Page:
Disposable plastic water bottles are a seemingly insurmountable problem of waste and pollution. Here are some facts that everyone should know.
If the European Union does not cooperatively rise to the challenges posed by incoming migrants before climate change sends ever greater waves of refugees, it risks rending itself asunder, turning Europe back into a continent of warring nations.
With inconsistent weather patterns, and the recent rise of the Fall Armyworm, crop yields across the country have fallen alarmingly over the last three seasons. Now, the government of Malawi is equipping rural subsistence farmers with the skills and equipment to deal with such challenges.
The cooperative combines the principles and practices of capitalism and socialism, aiming to draw the best from both with the goal of financial equality.
In India, more than 100,000 people lack access to clean water, and yet a single pair of jeans can consume around 8,000 litres.
Across large parts of Africa, recovery efforts from Cyclone Idai are being hampered by the increasing threat of the Fall Armyworm.
We explore the agricultural usage of the term ‘organic’, and the difference between conventional and organic farming.
Malawian president Peter Mutharika was, on 21 May, narrowly re-elected for a second, and his final, five-year mandate.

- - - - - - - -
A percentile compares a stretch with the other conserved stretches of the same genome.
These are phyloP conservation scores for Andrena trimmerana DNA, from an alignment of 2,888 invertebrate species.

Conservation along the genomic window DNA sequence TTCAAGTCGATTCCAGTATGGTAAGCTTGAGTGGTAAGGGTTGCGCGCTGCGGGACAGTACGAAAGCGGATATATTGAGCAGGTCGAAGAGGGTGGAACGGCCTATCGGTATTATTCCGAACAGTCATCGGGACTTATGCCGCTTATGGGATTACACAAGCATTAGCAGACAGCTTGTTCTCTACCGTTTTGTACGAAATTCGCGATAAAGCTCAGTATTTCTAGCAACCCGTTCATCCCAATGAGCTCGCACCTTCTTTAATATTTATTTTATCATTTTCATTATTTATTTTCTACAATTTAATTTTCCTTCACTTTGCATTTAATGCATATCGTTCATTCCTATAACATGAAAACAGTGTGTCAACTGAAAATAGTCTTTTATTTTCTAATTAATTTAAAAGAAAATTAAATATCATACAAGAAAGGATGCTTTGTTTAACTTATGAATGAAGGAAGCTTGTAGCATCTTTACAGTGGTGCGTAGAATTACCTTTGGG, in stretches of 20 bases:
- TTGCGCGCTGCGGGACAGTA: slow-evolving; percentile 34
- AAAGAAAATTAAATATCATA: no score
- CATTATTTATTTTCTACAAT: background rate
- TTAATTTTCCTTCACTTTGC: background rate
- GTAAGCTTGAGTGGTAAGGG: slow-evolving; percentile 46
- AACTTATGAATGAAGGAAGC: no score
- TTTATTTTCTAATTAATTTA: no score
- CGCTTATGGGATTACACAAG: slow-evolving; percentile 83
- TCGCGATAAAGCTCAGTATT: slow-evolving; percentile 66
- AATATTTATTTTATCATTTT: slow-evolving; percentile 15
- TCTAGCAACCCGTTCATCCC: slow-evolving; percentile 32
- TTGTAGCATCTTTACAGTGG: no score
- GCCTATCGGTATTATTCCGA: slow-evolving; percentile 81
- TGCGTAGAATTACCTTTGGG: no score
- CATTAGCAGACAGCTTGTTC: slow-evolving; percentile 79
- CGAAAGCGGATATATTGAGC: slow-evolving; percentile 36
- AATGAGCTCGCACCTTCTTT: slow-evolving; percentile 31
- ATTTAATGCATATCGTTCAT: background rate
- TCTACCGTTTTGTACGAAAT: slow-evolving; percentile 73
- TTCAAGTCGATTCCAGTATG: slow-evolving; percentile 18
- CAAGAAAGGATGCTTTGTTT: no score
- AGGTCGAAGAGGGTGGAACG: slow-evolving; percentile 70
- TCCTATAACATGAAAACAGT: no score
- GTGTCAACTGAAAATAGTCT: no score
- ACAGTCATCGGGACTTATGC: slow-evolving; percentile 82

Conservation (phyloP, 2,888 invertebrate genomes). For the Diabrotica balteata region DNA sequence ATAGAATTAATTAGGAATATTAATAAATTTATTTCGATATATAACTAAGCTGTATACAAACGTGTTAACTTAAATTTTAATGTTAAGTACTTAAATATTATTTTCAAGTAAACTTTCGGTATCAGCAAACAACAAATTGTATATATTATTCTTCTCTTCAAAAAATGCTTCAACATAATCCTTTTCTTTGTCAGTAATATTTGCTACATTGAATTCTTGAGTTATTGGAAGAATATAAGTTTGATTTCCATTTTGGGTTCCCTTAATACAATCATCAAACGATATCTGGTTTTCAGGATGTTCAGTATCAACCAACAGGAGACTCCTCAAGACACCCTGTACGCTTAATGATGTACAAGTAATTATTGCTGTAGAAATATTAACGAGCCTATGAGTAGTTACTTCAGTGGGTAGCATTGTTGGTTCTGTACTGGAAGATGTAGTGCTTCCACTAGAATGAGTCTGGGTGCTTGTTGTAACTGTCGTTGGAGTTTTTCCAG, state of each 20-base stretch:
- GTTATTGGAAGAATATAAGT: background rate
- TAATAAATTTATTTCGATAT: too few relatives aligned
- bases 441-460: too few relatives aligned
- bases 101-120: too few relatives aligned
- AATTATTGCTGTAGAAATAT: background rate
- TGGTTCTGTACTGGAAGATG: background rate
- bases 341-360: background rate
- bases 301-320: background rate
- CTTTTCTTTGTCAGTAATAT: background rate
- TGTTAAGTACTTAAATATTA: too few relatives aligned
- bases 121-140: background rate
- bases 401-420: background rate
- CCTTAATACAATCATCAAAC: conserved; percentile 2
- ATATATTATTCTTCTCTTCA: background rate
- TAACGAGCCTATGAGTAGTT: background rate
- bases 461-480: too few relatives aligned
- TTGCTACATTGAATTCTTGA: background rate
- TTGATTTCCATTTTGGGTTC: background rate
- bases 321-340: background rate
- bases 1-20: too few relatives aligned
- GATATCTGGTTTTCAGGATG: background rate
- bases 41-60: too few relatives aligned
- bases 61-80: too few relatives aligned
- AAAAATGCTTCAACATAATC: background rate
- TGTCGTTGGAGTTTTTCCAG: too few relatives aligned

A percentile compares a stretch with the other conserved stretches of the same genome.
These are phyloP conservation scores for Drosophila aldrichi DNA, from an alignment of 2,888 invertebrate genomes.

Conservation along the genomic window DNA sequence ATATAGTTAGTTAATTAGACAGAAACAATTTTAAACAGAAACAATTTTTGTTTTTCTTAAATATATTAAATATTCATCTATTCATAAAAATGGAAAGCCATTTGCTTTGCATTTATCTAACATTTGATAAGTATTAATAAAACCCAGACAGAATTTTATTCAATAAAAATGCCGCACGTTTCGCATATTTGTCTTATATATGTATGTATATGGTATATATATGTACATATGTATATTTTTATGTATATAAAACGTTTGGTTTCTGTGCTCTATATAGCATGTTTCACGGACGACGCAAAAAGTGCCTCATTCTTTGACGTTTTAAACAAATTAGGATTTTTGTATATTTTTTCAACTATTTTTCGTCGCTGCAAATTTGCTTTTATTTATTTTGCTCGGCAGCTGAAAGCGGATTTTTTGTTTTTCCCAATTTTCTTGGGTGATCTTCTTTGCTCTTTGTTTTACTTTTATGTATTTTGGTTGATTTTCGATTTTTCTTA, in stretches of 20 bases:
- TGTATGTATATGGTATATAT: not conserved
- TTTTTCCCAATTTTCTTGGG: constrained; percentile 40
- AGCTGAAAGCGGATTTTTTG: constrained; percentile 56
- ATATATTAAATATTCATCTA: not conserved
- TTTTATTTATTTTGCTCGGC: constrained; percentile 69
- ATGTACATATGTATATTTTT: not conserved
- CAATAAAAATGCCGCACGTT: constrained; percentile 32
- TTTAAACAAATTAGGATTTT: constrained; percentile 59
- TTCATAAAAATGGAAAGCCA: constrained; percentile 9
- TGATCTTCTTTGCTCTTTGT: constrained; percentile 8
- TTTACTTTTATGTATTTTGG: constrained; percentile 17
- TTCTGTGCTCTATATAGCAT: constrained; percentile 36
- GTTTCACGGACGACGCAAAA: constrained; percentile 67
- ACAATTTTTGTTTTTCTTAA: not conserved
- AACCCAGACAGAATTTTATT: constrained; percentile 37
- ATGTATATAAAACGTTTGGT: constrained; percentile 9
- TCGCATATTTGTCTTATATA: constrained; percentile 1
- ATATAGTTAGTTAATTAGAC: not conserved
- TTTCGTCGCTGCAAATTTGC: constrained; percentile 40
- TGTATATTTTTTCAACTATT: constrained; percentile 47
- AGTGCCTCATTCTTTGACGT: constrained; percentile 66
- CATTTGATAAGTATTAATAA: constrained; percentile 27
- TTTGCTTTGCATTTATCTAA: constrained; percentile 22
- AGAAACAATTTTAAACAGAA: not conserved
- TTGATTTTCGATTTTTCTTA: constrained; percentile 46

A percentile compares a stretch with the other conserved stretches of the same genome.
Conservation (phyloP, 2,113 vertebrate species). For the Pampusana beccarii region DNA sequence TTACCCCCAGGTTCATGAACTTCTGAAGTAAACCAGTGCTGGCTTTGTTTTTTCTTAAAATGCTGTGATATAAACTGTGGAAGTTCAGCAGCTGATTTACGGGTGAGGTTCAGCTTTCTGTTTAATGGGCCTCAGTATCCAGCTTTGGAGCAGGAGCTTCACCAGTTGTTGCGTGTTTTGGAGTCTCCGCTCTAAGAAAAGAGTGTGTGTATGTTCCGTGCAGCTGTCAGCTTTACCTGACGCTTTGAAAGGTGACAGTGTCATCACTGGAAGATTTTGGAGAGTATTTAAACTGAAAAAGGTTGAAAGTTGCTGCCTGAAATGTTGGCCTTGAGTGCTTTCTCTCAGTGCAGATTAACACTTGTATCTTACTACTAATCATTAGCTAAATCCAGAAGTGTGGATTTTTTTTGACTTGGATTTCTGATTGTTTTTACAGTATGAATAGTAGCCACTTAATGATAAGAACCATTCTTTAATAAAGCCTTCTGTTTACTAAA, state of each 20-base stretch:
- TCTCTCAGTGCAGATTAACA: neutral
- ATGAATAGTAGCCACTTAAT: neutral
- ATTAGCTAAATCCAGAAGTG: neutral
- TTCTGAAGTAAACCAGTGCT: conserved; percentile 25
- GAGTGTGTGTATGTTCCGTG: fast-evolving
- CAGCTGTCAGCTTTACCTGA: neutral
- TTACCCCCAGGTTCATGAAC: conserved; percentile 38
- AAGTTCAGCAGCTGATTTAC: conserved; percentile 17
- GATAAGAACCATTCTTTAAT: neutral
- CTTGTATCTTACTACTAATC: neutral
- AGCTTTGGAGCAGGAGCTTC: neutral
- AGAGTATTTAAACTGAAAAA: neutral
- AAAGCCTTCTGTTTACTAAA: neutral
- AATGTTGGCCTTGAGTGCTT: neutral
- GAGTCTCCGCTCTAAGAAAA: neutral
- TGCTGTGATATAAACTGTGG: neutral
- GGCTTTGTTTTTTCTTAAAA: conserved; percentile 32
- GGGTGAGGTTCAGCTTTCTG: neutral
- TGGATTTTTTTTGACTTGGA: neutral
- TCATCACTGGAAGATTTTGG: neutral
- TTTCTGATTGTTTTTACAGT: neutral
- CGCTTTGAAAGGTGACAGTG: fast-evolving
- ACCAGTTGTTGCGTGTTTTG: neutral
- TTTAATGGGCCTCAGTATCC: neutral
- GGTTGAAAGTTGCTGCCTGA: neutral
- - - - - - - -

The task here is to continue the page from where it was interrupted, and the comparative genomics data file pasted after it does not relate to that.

When a nearby farm is sprayed, we have to shut all our windows and doors to keep the fumes out of the house, but there’s nothing we can do to save the bees.
We just had an election and we ended up with the same mediocre government we had before. They are not a government to guide us through the perils of our present times.
With last night’s defeat in Australia of the Labor Party to the Liberals against all odds, and the best of News Polls, and predictions, this contemplation of the Virginia creeper might just have to sustain us for the near future.
For some reason I can’t precisely define, photographs of windows are evocative—sometimes calming, sometimes unsettling—but nearly always intriguing.